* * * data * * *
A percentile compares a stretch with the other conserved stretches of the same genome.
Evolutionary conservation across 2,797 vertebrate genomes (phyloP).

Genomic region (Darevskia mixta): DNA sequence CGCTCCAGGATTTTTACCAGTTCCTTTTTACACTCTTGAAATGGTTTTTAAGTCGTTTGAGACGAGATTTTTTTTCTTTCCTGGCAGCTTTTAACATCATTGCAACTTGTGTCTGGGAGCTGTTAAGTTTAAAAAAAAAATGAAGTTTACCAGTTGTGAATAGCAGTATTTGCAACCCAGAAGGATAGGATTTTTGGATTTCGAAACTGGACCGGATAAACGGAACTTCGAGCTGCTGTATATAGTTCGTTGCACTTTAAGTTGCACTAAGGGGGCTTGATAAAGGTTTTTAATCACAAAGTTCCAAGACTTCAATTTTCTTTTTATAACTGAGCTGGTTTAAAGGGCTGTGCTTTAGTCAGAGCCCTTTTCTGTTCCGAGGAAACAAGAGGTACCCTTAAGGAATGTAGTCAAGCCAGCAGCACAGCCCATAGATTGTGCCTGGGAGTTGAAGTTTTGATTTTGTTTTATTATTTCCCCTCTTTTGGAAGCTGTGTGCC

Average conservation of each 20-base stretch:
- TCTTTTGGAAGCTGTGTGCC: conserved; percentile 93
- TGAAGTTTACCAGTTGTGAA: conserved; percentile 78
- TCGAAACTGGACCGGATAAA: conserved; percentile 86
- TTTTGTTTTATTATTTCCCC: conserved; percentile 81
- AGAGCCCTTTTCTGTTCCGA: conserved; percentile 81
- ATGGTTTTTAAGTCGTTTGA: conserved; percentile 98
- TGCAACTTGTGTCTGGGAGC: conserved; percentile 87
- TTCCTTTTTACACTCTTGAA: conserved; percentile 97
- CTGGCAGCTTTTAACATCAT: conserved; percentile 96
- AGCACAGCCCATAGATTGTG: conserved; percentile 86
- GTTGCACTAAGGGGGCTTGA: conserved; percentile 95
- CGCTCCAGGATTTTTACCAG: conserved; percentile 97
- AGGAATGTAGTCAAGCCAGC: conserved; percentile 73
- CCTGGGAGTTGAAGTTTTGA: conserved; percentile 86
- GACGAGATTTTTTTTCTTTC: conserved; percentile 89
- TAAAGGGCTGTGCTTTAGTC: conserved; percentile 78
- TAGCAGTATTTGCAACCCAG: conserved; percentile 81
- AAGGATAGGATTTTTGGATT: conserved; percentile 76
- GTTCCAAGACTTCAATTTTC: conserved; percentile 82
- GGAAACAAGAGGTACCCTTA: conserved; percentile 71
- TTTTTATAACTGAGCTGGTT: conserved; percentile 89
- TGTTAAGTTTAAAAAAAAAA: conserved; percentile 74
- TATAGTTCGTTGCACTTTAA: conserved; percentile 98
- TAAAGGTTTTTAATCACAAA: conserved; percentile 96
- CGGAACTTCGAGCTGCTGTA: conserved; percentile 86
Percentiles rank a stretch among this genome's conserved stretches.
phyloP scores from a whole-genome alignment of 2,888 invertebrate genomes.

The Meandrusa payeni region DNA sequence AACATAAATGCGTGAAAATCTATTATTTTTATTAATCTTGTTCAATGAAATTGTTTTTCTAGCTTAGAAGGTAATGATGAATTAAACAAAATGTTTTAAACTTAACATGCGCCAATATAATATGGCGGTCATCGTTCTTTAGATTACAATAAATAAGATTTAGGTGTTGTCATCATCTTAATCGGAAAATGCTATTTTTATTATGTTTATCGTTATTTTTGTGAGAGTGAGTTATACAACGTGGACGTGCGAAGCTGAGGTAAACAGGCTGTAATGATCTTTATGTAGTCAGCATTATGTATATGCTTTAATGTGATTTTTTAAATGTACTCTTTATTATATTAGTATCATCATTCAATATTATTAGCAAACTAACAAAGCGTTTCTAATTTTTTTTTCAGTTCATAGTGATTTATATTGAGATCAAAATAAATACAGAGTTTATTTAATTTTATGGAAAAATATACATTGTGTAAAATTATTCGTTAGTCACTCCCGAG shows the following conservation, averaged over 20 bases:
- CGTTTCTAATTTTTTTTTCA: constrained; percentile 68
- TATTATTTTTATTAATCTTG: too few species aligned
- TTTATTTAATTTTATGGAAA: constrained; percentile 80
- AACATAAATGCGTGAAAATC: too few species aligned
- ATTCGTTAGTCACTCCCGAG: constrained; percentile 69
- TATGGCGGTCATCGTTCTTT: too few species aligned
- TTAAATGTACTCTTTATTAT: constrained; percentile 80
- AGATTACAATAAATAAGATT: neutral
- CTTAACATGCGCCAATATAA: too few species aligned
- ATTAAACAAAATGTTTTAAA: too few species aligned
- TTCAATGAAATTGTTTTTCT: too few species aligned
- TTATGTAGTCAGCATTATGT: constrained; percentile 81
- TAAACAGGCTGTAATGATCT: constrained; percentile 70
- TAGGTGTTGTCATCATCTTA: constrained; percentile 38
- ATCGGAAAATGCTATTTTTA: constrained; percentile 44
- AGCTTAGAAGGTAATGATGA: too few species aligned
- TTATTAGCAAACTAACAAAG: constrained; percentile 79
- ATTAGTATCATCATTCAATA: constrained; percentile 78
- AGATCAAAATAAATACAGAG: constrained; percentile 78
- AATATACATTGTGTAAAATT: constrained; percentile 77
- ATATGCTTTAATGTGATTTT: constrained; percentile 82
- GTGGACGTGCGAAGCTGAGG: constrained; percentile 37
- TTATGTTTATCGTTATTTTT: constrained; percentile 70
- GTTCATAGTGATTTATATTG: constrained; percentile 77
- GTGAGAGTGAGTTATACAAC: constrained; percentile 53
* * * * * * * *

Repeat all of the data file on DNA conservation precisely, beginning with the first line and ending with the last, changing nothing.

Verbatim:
A percentile compares a stretch with the other conserved stretches of the same genome.
Evolutionary conservation across 2,797 vertebrate genomes (phyloP).

Genomic region (Darevskia mixta): DNA sequence CGCTCCAGGATTTTTACCAGTTCCTTTTTACACTCTTGAAATGGTTTTTAAGTCGTTTGAGACGAGATTTTTTTTCTTTCCTGGCAGCTTTTAACATCATTGCAACTTGTGTCTGGGAGCTGTTAAGTTTAAAAAAAAAATGAAGTTTACCAGTTGTGAATAGCAGTATTTGCAACCCAGAAGGATAGGATTTTTGGATTTCGAAACTGGACCGGATAAACGGAACTTCGAGCTGCTGTATATAGTTCGTTGCACTTTAAGTTGCACTAAGGGGGCTTGATAAAGGTTTTTAATCACAAAGTTCCAAGACTTCAATTTTCTTTTTATAACTGAGCTGGTTTAAAGGGCTGTGCTTTAGTCAGAGCCCTTTTCTGTTCCGAGGAAACAAGAGGTACCCTTAAGGAATGTAGTCAAGCCAGCAGCACAGCCCATAGATTGTGCCTGGGAGTTGAAGTTTTGATTTTGTTTTATTATTTCCCCTCTTTTGGAAGCTGTGTGCC

Average conservation of each 20-base stretch:
- TCTTTTGGAAGCTGTGTGCC: conserved; percentile 93
- TGAAGTTTACCAGTTGTGAA: conserved; percentile 78
- TCGAAACTGGACCGGATAAA: conserved; percentile 86
- TTTTGTTTTATTATTTCCCC: conserved; percentile 81
- AGAGCCCTTTTCTGTTCCGA: conserved; percentile 81
- ATGGTTTTTAAGTCGTTTGA: conserved; percentile 98
- TGCAACTTGTGTCTGGGAGC: conserved; percentile 87
- TTCCTTTTTACACTCTTGAA: conserved; percentile 97
- CTGGCAGCTTTTAACATCAT: conserved; percentile 96
- AGCACAGCCCATAGATTGTG: conserved; percentile 86
- GTTGCACTAAGGGGGCTTGA: conserved; percentile 95
- CGCTCCAGGATTTTTACCAG: conserved; percentile 97
- AGGAATGTAGTCAAGCCAGC: conserved; percentile 73
- CCTGGGAGTTGAAGTTTTGA: conserved; percentile 86
- GACGAGATTTTTTTTCTTTC: conserved; percentile 89
- TAAAGGGCTGTGCTTTAGTC: conserved; percentile 78
- TAGCAGTATTTGCAACCCAG: conserved; percentile 81
- AAGGATAGGATTTTTGGATT: conserved; percentile 76
- GTTCCAAGACTTCAATTTTC: conserved; percentile 82
- GGAAACAAGAGGTACCCTTA: conserved; percentile 71
- TTTTTATAACTGAGCTGGTT: conserved; percentile 89
- TGTTAAGTTTAAAAAAAAAA: conserved; percentile 74
- TATAGTTCGTTGCACTTTAA: conserved; percentile 98
- TAAAGGTTTTTAATCACAAA: conserved; percentile 96
- CGGAACTTCGAGCTGCTGTA: conserved; percentile 86
Percentiles rank a stretch among this genome's conserved stretches.
phyloP scores from a whole-genome alignment of 2,888 invertebrate genomes.

The Meandrusa payeni region DNA sequence AACATAAATGCGTGAAAATCTATTATTTTTATTAATCTTGTTCAATGAAATTGTTTTTCTAGCTTAGAAGGTAATGATGAATTAAACAAAATGTTTTAAACTTAACATGCGCCAATATAATATGGCGGTCATCGTTCTTTAGATTACAATAAATAAGATTTAGGTGTTGTCATCATCTTAATCGGAAAATGCTATTTTTATTATGTTTATCGTTATTTTTGTGAGAGTGAGTTATACAACGTGGACGTGCGAAGCTGAGGTAAACAGGCTGTAATGATCTTTATGTAGTCAGCATTATGTATATGCTTTAATGTGATTTTTTAAATGTACTCTTTATTATATTAGTATCATCATTCAATATTATTAGCAAACTAACAAAGCGTTTCTAATTTTTTTTTCAGTTCATAGTGATTTATATTGAGATCAAAATAAATACAGAGTTTATTTAATTTTATGGAAAAATATACATTGTGTAAAATTATTCGTTAGTCACTCCCGAG shows the following conservation, averaged over 20 bases:
- CGTTTCTAATTTTTTTTTCA: constrained; percentile 68
- TATTATTTTTATTAATCTTG: too few species aligned
- TTTATTTAATTTTATGGAAA: constrained; percentile 80
- AACATAAATGCGTGAAAATC: too few species aligned
- ATTCGTTAGTCACTCCCGAG: constrained; percentile 69
- TATGGCGGTCATCGTTCTTT: too few species aligned
- TTAAATGTACTCTTTATTAT: constrained; percentile 80
- AGATTACAATAAATAAGATT: neutral
- CTTAACATGCGCCAATATAA: too few species aligned
- ATTAAACAAAATGTTTTAAA: too few species aligned
- TTCAATGAAATTGTTTTTCT: too few species aligned
- TTATGTAGTCAGCATTATGT: constrained; percentile 81
- TAAACAGGCTGTAATGATCT: constrained; percentile 70
- TAGGTGTTGTCATCATCTTA: constrained; percentile 38
- ATCGGAAAATGCTATTTTTA: constrained; percentile 44
- AGCTTAGAAGGTAATGATGA: too few species aligned
- TTATTAGCAAACTAACAAAG: constrained; percentile 79
- ATTAGTATCATCATTCAATA: constrained; percentile 78
- AGATCAAAATAAATACAGAG: constrained; percentile 78
- AATATACATTGTGTAAAATT: constrained; percentile 77
- ATATGCTTTAATGTGATTTT: constrained; percentile 82
- GTGGACGTGCGAAGCTGAGG: constrained; percentile 37
- TTATGTTTATCGTTATTTTT: constrained; percentile 70
- GTTCATAGTGATTTATATTG: constrained; percentile 77
- GTGAGAGTGAGTTATACAAC: constrained; percentile 53